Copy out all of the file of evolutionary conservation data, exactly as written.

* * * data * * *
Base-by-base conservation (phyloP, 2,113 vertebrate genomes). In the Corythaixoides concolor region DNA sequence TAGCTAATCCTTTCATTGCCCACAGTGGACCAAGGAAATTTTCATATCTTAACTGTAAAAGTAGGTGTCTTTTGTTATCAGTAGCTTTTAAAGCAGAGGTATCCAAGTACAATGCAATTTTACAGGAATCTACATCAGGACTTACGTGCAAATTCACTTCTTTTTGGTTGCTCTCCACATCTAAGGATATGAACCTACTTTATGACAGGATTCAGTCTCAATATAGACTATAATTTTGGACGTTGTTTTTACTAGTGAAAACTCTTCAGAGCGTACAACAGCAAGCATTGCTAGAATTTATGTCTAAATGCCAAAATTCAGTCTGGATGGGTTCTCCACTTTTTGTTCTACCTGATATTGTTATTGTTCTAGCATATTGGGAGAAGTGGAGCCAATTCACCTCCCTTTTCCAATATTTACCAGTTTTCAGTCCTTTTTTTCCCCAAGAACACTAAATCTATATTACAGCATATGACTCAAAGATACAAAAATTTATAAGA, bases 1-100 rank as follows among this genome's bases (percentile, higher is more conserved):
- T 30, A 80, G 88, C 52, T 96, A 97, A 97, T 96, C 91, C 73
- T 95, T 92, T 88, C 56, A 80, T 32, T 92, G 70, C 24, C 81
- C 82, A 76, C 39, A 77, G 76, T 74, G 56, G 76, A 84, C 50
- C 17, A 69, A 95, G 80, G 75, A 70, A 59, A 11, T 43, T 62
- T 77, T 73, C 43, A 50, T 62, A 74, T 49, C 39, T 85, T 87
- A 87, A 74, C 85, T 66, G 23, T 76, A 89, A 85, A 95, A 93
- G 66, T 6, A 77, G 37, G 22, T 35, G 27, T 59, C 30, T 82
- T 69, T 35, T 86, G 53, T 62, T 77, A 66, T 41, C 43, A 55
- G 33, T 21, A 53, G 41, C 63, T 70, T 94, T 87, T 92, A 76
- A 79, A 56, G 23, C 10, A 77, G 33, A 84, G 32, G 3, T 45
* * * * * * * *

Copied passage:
Base-by-base conservation (phyloP, 2,113 vertebrate genomes). In the Corythaixoides concolor region DNA sequence TAGCTAATCCTTTCATTGCCCACAGTGGACCAAGGAAATTTTCATATCTTAACTGTAAAAGTAGGTGTCTTTTGTTATCAGTAGCTTTTAAAGCAGAGGTATCCAAGTACAATGCAATTTTACAGGAATCTACATCAGGACTTACGTGCAAATTCACTTCTTTTTGGTTGCTCTCCACATCTAAGGATATGAACCTACTTTATGACAGGATTCAGTCTCAATATAGACTATAATTTTGGACGTTGTTTTTACTAGTGAAAACTCTTCAGAGCGTACAACAGCAAGCATTGCTAGAATTTATGTCTAAATGCCAAAATTCAGTCTGGATGGGTTCTCCACTTTTTGTTCTACCTGATATTGTTATTGTTCTAGCATATTGGGAGAAGTGGAGCCAATTCACCTCCCTTTTCCAATATTTACCAGTTTTCAGTCCTTTTTTTCCCCAAGAACACTAAATCTATATTACAGCATATGACTCAAAGATACAAAAATTTATAAGA, bases 1-100 rank as follows among this genome's bases (percentile, higher is more conserved):
- T 30, A 80, G 88, C 52, T 96, A 97, A 97, T 96, C 91, C 73
- T 95, T 92, T 88, C 56, A 80, T 32, T 92, G 70, C 24, C 81
- C 82, A 76, C 39, A 77, G 76, T 74, G 56, G 76, A 84, C 50
- C 17, A 69, A 95, G 80, G 75, A 70, A 59, A 11, T 43, T 62
- T 77, T 73, C 43, A 50, T 62, A 74, T 49, C 39, T 85, T 87
- A 87, A 74, C 85, T 66, G 23, T 76, A 89, A 85, A 95, A 93
- G 66, T 6, A 77, G 37, G 22, T 35, G 27, T 59, C 30, T 82
- T 69, T 35, T 86, G 53, T 62, T 77, A 66, T 41, C 43, A 55
- G 33, T 21, A 53, G 41, C 63, T 70, T 94, T 87, T 92, A 76
- A 79, A 56, G 23, C 10, A 77, G 33, A 84, G 32, G 3, T 45